Intercepted e-mail traffic points to new al-Qa'ida grouping in remote Pakistan

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US intelligence has intercepted e-mail traffic from suspected al-Qa'ida members suggesting the terrorist group is trying to regroup in remote areas of Pakistan close to the Afghan border.

The evidence is still fragmentary and US officials are uncertain whether the communications are simply an attempt to re-establish contact after the US military campaign, or a fully fledged plan to rebuild the group.

But the intercepts, first disclosed by The New York Times yesterday, could help explain the appearance of the large group of al-Qa'ida fighters that US-led troops are currently fighting to dislodge from their mountain strongholds near Gardez. More worryingly the intercepts could be part of planning for new terrorist attacks – though no specific threats have been detected. Nor have the intercepts yielded evidence that Osama bin Laden or any other top al-Qa'ida operatives are in the encircled pocket.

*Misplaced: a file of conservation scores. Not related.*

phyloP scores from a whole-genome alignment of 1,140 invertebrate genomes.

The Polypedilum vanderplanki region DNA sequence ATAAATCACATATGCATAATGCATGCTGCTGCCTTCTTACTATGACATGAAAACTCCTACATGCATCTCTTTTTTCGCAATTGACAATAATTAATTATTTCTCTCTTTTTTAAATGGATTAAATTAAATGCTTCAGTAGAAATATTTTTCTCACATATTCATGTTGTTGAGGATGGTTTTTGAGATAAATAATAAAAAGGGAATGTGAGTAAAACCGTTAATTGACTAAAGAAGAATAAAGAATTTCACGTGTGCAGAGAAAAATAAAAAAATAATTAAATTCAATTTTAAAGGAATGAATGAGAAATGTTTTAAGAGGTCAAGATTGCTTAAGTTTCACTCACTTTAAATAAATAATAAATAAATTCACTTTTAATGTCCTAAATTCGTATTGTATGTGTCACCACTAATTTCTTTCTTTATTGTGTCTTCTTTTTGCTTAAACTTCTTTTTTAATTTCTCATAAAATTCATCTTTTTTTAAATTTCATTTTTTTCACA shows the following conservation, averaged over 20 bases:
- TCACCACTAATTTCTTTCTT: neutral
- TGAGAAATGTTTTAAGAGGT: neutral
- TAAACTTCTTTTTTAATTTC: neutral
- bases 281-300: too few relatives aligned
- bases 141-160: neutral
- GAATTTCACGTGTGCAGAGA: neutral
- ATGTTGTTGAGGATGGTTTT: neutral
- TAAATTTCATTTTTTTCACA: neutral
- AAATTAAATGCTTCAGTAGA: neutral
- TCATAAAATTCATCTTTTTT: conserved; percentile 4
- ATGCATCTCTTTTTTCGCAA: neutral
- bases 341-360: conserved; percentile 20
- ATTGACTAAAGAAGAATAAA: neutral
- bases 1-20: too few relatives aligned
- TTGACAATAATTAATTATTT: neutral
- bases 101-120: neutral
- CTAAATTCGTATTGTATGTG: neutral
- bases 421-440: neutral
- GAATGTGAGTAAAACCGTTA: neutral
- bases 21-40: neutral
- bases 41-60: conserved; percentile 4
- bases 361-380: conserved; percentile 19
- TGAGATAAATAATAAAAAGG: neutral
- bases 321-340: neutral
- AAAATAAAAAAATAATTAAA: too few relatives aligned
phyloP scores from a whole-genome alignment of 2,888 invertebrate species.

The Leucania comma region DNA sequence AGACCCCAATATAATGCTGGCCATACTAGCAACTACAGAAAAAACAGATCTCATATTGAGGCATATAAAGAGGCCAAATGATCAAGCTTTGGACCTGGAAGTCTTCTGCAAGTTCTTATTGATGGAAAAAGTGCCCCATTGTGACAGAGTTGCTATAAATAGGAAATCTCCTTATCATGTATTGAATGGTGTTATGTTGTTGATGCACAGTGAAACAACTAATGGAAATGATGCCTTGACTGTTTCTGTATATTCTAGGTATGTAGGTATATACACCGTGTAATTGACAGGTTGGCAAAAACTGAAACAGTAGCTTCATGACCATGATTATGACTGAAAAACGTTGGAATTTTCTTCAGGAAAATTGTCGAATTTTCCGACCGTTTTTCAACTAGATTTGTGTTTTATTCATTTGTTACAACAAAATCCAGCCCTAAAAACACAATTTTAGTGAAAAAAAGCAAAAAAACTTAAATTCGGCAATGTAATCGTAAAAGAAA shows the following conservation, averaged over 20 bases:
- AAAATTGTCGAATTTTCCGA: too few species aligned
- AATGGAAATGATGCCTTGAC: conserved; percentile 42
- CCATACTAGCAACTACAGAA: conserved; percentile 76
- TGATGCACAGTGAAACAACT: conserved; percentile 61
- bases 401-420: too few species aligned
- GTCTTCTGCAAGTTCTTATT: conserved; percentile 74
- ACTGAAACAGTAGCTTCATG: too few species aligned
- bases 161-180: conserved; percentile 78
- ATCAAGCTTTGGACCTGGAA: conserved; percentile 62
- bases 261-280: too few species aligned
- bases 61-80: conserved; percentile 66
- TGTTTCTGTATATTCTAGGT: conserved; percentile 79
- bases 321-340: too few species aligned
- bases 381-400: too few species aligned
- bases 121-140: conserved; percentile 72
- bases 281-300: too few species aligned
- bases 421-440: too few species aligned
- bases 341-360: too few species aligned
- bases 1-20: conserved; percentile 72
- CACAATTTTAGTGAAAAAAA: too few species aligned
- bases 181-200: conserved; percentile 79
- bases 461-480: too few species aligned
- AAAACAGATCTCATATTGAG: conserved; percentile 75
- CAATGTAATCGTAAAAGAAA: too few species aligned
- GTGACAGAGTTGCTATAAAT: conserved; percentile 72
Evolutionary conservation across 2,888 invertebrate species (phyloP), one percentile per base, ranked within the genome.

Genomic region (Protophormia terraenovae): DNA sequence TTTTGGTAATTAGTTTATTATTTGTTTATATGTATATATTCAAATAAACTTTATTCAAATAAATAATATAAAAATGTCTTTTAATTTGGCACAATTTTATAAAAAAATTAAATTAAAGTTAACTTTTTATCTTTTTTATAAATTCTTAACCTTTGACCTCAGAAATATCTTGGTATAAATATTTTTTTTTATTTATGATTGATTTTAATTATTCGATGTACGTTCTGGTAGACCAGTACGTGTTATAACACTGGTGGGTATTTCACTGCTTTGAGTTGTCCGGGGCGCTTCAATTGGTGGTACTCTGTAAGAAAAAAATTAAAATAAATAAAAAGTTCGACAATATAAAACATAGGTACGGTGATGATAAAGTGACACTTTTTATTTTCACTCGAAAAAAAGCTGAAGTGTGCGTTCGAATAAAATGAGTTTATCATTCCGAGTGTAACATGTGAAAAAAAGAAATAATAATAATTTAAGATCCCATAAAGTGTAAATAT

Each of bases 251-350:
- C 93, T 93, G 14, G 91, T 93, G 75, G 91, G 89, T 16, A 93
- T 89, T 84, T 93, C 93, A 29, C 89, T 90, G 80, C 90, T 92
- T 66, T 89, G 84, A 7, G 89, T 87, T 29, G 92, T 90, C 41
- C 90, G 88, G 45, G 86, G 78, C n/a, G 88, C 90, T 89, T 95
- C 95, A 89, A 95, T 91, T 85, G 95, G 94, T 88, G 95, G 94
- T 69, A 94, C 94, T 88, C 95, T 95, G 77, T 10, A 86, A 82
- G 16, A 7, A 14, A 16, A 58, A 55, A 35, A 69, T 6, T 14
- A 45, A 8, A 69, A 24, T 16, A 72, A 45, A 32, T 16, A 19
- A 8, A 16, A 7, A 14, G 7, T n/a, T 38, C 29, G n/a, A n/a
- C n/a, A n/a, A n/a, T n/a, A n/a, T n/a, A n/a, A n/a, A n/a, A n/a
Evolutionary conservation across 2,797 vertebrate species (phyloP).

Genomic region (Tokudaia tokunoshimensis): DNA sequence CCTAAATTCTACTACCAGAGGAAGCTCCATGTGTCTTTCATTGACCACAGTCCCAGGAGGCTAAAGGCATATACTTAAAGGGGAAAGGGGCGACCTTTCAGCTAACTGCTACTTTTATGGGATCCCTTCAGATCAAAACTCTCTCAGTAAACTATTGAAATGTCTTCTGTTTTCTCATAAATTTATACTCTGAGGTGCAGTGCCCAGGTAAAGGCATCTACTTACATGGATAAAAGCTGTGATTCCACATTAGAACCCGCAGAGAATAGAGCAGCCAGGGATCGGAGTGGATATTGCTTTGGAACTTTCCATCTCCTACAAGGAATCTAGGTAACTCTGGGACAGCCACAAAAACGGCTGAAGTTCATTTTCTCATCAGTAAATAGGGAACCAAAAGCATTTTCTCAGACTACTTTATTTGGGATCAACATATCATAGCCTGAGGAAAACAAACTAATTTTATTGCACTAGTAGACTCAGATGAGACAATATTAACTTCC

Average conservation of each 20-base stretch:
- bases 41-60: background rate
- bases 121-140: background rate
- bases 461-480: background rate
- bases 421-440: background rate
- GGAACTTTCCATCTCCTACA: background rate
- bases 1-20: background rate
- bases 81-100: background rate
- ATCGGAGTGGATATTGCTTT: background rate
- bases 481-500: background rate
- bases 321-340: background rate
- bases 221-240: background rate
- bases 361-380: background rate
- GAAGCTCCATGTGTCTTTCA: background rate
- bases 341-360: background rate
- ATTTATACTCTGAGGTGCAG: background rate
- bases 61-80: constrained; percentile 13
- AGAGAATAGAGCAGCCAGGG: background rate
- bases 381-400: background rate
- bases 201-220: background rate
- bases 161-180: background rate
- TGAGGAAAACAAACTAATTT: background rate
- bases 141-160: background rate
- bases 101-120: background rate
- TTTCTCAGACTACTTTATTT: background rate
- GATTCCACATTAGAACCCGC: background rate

The use of e-mail fits in with a well practised al-Qa'ida habit – followed by the hijackers of 11 September – of using public places such as internet cafés, airport lounges, libraries and other places which are hard to monitor, to communicate with each other over the internet.

The new sanctuaries are believed to be in villages in the remote and mountainous Pakistani border province of Baluchistan, and possibly even in disputed Kashmir.

But al-Qa'ida may have moved further afield. Some commanders, according to intelligence reports, are being sheltered in Lebanon by the radical Hizbollah organisation, while others may have fled to Africa and Europe.

General Joseph Ralston, Nato's supreme commander and in charge of US forces in Europe, the Mediterranean and west Africa. said recently that some al Qa'ida figures had turned up in Europe. "There is a lot of work to be done in our own backyard," he said.